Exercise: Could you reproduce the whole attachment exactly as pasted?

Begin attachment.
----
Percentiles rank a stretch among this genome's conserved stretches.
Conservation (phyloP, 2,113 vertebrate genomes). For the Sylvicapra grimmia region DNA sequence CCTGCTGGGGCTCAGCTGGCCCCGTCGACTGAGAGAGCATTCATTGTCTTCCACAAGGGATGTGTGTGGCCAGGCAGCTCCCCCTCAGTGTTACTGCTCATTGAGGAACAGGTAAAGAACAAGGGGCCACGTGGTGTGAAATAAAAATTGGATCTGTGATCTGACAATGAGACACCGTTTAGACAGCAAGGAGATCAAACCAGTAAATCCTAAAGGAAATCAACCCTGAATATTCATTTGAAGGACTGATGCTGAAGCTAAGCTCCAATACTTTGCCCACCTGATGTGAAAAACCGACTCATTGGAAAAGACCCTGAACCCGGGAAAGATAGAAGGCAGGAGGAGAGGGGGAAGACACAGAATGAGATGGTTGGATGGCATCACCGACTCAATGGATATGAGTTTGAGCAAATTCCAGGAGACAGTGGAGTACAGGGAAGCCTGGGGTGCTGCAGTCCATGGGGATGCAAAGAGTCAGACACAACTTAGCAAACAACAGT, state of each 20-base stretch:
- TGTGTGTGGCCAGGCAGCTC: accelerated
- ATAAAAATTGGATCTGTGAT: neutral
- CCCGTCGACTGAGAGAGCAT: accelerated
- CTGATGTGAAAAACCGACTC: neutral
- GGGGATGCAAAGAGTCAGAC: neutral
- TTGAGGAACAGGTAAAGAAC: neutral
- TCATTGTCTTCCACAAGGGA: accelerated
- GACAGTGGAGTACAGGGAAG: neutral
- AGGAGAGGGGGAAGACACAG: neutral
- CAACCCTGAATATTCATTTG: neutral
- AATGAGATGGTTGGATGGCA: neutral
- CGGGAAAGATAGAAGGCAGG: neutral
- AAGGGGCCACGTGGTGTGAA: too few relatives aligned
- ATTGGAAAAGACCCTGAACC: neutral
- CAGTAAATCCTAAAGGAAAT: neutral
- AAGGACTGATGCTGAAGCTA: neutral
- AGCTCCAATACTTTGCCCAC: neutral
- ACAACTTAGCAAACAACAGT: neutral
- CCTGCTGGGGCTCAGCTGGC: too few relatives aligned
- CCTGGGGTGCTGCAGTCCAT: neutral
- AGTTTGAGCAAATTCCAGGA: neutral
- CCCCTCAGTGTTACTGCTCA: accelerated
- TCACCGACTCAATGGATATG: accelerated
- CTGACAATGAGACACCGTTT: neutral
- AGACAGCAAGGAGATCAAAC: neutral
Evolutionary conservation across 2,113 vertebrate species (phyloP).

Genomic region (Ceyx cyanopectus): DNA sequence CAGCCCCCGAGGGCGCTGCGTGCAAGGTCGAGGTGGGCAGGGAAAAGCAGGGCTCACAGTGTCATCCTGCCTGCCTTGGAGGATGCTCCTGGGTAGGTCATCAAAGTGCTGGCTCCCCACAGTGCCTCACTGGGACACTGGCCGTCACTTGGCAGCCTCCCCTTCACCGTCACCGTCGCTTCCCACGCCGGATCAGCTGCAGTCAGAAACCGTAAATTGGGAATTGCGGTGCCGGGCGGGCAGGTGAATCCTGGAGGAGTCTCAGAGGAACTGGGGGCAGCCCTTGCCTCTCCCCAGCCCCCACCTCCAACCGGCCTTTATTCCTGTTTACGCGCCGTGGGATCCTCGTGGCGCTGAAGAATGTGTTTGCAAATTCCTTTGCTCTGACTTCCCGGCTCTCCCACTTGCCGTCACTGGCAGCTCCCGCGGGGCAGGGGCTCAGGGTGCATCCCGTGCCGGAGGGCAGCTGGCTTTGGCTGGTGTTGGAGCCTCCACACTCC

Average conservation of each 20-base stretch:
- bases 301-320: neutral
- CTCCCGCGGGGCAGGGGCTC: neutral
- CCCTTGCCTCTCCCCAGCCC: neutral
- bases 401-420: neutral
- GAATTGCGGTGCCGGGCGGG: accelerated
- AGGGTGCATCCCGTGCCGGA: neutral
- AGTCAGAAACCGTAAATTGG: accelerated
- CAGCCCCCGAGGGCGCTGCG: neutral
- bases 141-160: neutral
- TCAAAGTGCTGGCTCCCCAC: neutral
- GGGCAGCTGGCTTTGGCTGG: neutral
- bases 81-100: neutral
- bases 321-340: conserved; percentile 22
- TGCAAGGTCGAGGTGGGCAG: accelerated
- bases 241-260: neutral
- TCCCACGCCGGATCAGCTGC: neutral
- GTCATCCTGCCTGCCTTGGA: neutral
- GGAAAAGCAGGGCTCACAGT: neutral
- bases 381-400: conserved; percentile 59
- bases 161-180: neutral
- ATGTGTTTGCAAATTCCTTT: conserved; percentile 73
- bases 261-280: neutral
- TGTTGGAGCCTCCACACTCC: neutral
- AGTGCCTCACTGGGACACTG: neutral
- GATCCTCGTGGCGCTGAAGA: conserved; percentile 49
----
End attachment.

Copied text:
Percentiles rank a stretch among this genome's conserved stretches.
Conservation (phyloP, 2,113 vertebrate genomes). For the Sylvicapra grimmia region DNA sequence CCTGCTGGGGCTCAGCTGGCCCCGTCGACTGAGAGAGCATTCATTGTCTTCCACAAGGGATGTGTGTGGCCAGGCAGCTCCCCCTCAGTGTTACTGCTCATTGAGGAACAGGTAAAGAACAAGGGGCCACGTGGTGTGAAATAAAAATTGGATCTGTGATCTGACAATGAGACACCGTTTAGACAGCAAGGAGATCAAACCAGTAAATCCTAAAGGAAATCAACCCTGAATATTCATTTGAAGGACTGATGCTGAAGCTAAGCTCCAATACTTTGCCCACCTGATGTGAAAAACCGACTCATTGGAAAAGACCCTGAACCCGGGAAAGATAGAAGGCAGGAGGAGAGGGGGAAGACACAGAATGAGATGGTTGGATGGCATCACCGACTCAATGGATATGAGTTTGAGCAAATTCCAGGAGACAGTGGAGTACAGGGAAGCCTGGGGTGCTGCAGTCCATGGGGATGCAAAGAGTCAGACACAACTTAGCAAACAACAGT, state of each 20-base stretch:
- TGTGTGTGGCCAGGCAGCTC: accelerated
- ATAAAAATTGGATCTGTGAT: neutral
- CCCGTCGACTGAGAGAGCAT: accelerated
- CTGATGTGAAAAACCGACTC: neutral
- GGGGATGCAAAGAGTCAGAC: neutral
- TTGAGGAACAGGTAAAGAAC: neutral
- TCATTGTCTTCCACAAGGGA: accelerated
- GACAGTGGAGTACAGGGAAG: neutral
- AGGAGAGGGGGAAGACACAG: neutral
- CAACCCTGAATATTCATTTG: neutral
- AATGAGATGGTTGGATGGCA: neutral
- CGGGAAAGATAGAAGGCAGG: neutral
- AAGGGGCCACGTGGTGTGAA: too few relatives aligned
- ATTGGAAAAGACCCTGAACC: neutral
- CAGTAAATCCTAAAGGAAAT: neutral
- AAGGACTGATGCTGAAGCTA: neutral
- AGCTCCAATACTTTGCCCAC: neutral
- ACAACTTAGCAAACAACAGT: neutral
- CCTGCTGGGGCTCAGCTGGC: too few relatives aligned
- CCTGGGGTGCTGCAGTCCAT: neutral
- AGTTTGAGCAAATTCCAGGA: neutral
- CCCCTCAGTGTTACTGCTCA: accelerated
- TCACCGACTCAATGGATATG: accelerated
- CTGACAATGAGACACCGTTT: neutral
- AGACAGCAAGGAGATCAAAC: neutral
Evolutionary conservation across 2,113 vertebrate species (phyloP).

Genomic region (Ceyx cyanopectus): DNA sequence CAGCCCCCGAGGGCGCTGCGTGCAAGGTCGAGGTGGGCAGGGAAAAGCAGGGCTCACAGTGTCATCCTGCCTGCCTTGGAGGATGCTCCTGGGTAGGTCATCAAAGTGCTGGCTCCCCACAGTGCCTCACTGGGACACTGGCCGTCACTTGGCAGCCTCCCCTTCACCGTCACCGTCGCTTCCCACGCCGGATCAGCTGCAGTCAGAAACCGTAAATTGGGAATTGCGGTGCCGGGCGGGCAGGTGAATCCTGGAGGAGTCTCAGAGGAACTGGGGGCAGCCCTTGCCTCTCCCCAGCCCCCACCTCCAACCGGCCTTTATTCCTGTTTACGCGCCGTGGGATCCTCGTGGCGCTGAAGAATGTGTTTGCAAATTCCTTTGCTCTGACTTCCCGGCTCTCCCACTTGCCGTCACTGGCAGCTCCCGCGGGGCAGGGGCTCAGGGTGCATCCCGTGCCGGAGGGCAGCTGGCTTTGGCTGGTGTTGGAGCCTCCACACTCC

Average conservation of each 20-base stretch:
- bases 301-320: neutral
- CTCCCGCGGGGCAGGGGCTC: neutral
- CCCTTGCCTCTCCCCAGCCC: neutral
- bases 401-420: neutral
- GAATTGCGGTGCCGGGCGGG: accelerated
- AGGGTGCATCCCGTGCCGGA: neutral
- AGTCAGAAACCGTAAATTGG: accelerated
- CAGCCCCCGAGGGCGCTGCG: neutral
- bases 141-160: neutral
- TCAAAGTGCTGGCTCCCCAC: neutral
- GGGCAGCTGGCTTTGGCTGG: neutral
- bases 81-100: neutral
- bases 321-340: conserved; percentile 22
- TGCAAGGTCGAGGTGGGCAG: accelerated
- bases 241-260: neutral
- TCCCACGCCGGATCAGCTGC: neutral
- GTCATCCTGCCTGCCTTGGA: neutral
- GGAAAAGCAGGGCTCACAGT: neutral
- bases 381-400: conserved; percentile 59
- bases 161-180: neutral
- ATGTGTTTGCAAATTCCTTT: conserved; percentile 73
- bases 261-280: neutral
- TGTTGGAGCCTCCACACTCC: neutral
- AGTGCCTCACTGGGACACTG: neutral
- GATCCTCGTGGCGCTGAAGA: conserved; percentile 49